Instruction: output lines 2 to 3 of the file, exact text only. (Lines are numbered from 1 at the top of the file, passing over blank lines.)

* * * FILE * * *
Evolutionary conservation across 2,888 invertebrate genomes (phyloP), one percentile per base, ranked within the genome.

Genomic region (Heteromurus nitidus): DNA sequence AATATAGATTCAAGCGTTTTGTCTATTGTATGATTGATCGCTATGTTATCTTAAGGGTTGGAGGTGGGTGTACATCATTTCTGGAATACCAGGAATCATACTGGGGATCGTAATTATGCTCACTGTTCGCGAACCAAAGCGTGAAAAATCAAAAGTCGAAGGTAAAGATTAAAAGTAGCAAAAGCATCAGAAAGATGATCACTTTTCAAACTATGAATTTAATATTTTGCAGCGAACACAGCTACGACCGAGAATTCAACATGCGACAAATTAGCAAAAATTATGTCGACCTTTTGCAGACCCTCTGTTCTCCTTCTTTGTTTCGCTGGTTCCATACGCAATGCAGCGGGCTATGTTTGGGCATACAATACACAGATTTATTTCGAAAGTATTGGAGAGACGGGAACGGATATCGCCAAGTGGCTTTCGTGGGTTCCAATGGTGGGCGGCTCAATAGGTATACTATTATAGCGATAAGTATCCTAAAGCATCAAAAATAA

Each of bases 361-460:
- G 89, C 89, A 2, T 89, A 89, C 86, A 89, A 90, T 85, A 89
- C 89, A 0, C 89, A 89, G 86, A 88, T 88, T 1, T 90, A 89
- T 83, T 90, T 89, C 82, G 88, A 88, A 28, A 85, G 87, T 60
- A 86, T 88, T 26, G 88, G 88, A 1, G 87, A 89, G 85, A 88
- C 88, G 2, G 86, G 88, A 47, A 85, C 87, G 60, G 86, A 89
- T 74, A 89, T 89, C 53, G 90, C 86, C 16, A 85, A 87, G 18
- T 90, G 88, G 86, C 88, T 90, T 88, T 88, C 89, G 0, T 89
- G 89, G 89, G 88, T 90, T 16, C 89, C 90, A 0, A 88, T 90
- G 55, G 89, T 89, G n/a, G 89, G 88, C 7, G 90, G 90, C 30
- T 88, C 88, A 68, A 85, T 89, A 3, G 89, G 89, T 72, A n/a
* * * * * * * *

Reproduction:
Genomic region (Heteromurus nitidus): DNA sequence AATATAGATTCAAGCGTTTTGTCTATTGTATGATTGATCGCTATGTTATCTTAAGGGTTGGAGGTGGGTGTACATCATTTCTGGAATACCAGGAATCATACTGGGGATCGTAATTATGCTCACTGTTCGCGAACCAAAGCGTGAAAAATCAAAAGTCGAAGGTAAAGATTAAAAGTAGCAAAAGCATCAGAAAGATGATCACTTTTCAAACTATGAATTTAATATTTTGCAGCGAACACAGCTACGACCGAGAATTCAACATGCGACAAATTAGCAAAAATTATGTCGACCTTTTGCAGACCCTCTGTTCTCCTTCTTTGTTTCGCTGGTTCCATACGCAATGCAGCGGGCTATGTTTGGGCATACAATACACAGATTTATTTCGAAAGTATTGGAGAGACGGGAACGGATATCGCCAAGTGGCTTTCGTGGGTTCCAATGGTGGGCGGCTCAATAGGTATACTATTATAGCGATAAGTATCCTAAAGCATCAAAAATAA

Each of bases 361-460: